20. SRADLIB: A C Library for Solar Radiation Modelling

    Balenzategui, J. L.

    1999-01-01

    This document shows the result of an exhaustive study about the theoretical and numerical models available in the literature about solar radiation modelling. The purpose of this study is to develop or adapt mathematical models describing the solar radiation specifically for Spain locations as well as to create computer tools able to support the labour of researchers or engineers needing solar radiation data to solve or improve the technical or energetic performance of solar systems. As result of this study and revision, a C library (SRADLIB) is presented as a key tool for the compilation of the mathematical models from different authors, for the comparison among the different approaches and for its application in computer programs. Different topics related to solar radiation and its modelling are first discussed, including the assumptions and conventions adopted and describing the most accepted and used current state-of-the-art models. Some typical problems in the numerical calculation of radiation values are also posed with the proposed solution. The document includes next a complete reference of the developed functions, with many examples of application and calculus. (Author) 24 refs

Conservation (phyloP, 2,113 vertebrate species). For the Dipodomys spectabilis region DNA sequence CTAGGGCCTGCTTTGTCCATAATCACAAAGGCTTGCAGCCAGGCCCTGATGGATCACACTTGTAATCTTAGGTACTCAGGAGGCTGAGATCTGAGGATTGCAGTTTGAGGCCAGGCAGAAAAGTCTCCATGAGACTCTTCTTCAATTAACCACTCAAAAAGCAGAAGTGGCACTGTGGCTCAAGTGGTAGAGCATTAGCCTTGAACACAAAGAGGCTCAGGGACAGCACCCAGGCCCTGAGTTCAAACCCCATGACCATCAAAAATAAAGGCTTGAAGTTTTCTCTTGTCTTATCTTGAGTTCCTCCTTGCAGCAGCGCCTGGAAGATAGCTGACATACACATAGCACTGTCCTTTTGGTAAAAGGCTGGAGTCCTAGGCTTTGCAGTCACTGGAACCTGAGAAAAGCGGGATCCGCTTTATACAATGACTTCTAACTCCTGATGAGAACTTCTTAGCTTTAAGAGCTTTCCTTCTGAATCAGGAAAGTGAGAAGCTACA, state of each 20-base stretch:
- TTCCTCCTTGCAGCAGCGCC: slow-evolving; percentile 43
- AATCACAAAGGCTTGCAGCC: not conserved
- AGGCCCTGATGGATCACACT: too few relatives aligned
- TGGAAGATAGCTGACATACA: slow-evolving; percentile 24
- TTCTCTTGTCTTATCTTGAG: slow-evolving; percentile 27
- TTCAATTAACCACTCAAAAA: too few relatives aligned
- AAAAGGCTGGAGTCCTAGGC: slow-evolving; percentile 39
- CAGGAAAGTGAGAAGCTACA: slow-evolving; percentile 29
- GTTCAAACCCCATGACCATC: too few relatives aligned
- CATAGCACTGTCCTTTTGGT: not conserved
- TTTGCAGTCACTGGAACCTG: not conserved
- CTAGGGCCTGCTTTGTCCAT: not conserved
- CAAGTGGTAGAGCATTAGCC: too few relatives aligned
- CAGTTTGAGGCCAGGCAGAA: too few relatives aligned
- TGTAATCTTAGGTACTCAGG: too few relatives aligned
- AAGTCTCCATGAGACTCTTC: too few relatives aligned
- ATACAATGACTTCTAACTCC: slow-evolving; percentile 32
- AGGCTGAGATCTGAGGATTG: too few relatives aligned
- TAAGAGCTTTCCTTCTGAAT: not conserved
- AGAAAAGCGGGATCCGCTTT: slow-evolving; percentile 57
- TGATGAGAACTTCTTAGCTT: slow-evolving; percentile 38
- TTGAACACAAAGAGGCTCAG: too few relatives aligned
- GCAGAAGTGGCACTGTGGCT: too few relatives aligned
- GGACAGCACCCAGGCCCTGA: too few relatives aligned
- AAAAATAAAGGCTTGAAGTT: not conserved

1. Radiation dose modeling using IGRIP and Deneb/ERGO

    Vickers, D.S.; Davis, K.R.; Breazeal, N.L.; Watson, R.A.; Ford, M.S.

    1995-01-01

    The Radiological Environment Modeling System (REMS) quantifies dose to humans in radiation environments using the IGRIP (Interactive Graphical Robot Instruction Program) and Deneb/ERGO (Ergonomics) simulation software products. These commercially available products are augmented with custom C code to provide the radiation exposure information to and collect the radiation dose information from the workcell simulations. The emphasis of this paper is on the IGRIP and Deneb/ERGO parts of REMS, since that represents the extension to existing capabilities developed by the authors. Through the use of any radiation transport code or measured data, a radiation exposure input database may be formulated. User-specified IGRIP simulations utilize these database files to compute and accumulate dose to human devices (Deneb's ERGO human) during simulated operations around radiation sources. Timing, distances, shielding, and human activity may be modeled accurately in the simulations. The accumulated dose is recorded in output files, and the user is able to process and view this output. REMS was developed because the proposed reduction in the yearly radiation exposure limit will preclude or require changes in many of the manual operations currently being utilized in the Weapons Complex. This is particularly relevant in the area of dismantlement activities at the Pantex Plant in Amarillo, TX. Therefore, a capability was needed to be able to quantify the dose associated with certain manual processes so that the benefits of automation could be identified and understood